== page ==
‘Oh, come on, Tabitha—surely you’re not that naïve? For the same reason that you’re here with my brother: money and position. Why let a little detail like love get in the way of a good deal?’
‘But I’m not with Aiden for his money.’ She was stunned that he thought this of her.
‘Please,’ he scoffed.
‘I’m not,’ she retorted furiously, but Zavier wasn’t listening.
‘Sorry I took so long, Mr Chambers.’ A waitress rushed over, a glass of ice and a bottle of mineral water in her hand.
‘Just the bottle will do.’ He took a long drink as Tabitha searched frantically for Aiden. Finally catching sight of him, Tabitha groaned inwardly. The bride was chattering to him now, which meant there was no chance of imminent rescue; she’d just have to make the best of it.
‘So what do you do?’
‘For a living.’ Her patience was starting to run out now. ‘I mean, I assume that you work?’
His brow furrowed for a moment before he answered. ‘I work in the family business; I would have thought you’d have at least known that.’
Tabitha frowned; there was obviously rather a lot of ground that she hadn’t covered with Aiden, and his brother’s resumé was one of them. Still, she was happy to attempt a recovery. ‘That’s right! Aiden did mention it, of course. I’m useless with names and details like that.’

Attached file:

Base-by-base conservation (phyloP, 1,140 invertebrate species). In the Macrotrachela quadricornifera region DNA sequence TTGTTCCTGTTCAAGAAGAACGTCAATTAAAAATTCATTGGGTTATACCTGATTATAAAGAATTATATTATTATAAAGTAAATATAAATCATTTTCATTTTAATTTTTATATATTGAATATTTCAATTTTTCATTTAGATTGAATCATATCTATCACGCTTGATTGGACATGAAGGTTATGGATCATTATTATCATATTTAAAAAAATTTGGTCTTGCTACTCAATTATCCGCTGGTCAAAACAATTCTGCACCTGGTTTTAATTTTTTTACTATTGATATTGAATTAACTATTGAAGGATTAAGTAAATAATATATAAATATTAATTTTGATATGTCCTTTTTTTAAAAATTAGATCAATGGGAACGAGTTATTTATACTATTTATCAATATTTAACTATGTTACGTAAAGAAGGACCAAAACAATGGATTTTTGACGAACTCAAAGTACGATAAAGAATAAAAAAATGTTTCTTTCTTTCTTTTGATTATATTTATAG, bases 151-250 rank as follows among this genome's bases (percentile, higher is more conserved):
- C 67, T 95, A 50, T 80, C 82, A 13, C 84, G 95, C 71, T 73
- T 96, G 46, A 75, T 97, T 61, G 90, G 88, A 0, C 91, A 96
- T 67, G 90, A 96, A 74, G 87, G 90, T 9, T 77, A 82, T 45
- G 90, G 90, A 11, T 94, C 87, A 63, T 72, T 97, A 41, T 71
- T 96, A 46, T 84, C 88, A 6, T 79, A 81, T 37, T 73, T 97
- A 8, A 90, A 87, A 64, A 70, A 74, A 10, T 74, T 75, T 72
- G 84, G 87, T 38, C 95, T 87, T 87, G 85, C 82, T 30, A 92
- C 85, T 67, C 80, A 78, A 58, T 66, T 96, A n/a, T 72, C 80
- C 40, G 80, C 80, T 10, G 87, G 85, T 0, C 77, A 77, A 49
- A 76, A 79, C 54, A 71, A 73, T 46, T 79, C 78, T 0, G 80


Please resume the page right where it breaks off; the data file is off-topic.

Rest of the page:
‘So how did you meet my brother?’
‘At a party.’
‘Well, it wouldn’t have been at work, would it?’ He flashed a very dry, guarded smile. ‘We both know the effect that four-letter word has on my brother.’
‘Aiden does work,’ Tabitha bit back. ‘He’s a very talented artist.’
‘Oh, he’s an artist all right.’ Zavier’s black eyes worked the crowd and they both watched as Aiden knocked back one drink, grabbing a couple more from the passing waiter. ‘Dedicated too,’ Zavier mused. ‘So, what do you do for a living?’
Tabitha swallowed. Normally she loved saying what she did for a living, loved the response it evoked in people, but somehow she couldn’t quite imagine Zavier’s face lighting up with undisguised admiration when she revealed her chosen profession. ‘I dance.’
He didn’t say a word, not a single word, but his eyes spoke volumes as they slowly travelled her body, one quizzical eyebrow raised in a curiously mocking gesture as she blushed under his scrutiny.
‘Not that type of dancing,’ she flared. ‘I work on the stage.’
‘Classical?’ he asked, in the snobbiest most derisive of tones.
‘A—a bit,’ Tabitha stammered. ‘But mainly modern. Every now and then I even get to do a poor man’s version of the Can-Can.’ The bitter edge to her voice was obvious, even to herself, and she blinked in surprise at her own admission.
A sliver of a smile moved his lips a fraction and his eyes languorously drifted the length of her long legs. ‘Is that the sound of a frustrated leading lady I hear?’
‘Possibly.’ Tabitha shrugged. Hell, why was she feeling like this? Why did one withering stare from him reduce her to a showgirl? ‘But, for your information, I’m actually very good at what I do,’ Tabitha flared. ‘You might mock what your brother and I do for a living, but you don’t have to pull on a suit to put in an honest day’s work. We happen to give a lot of people a lot of pleasure.’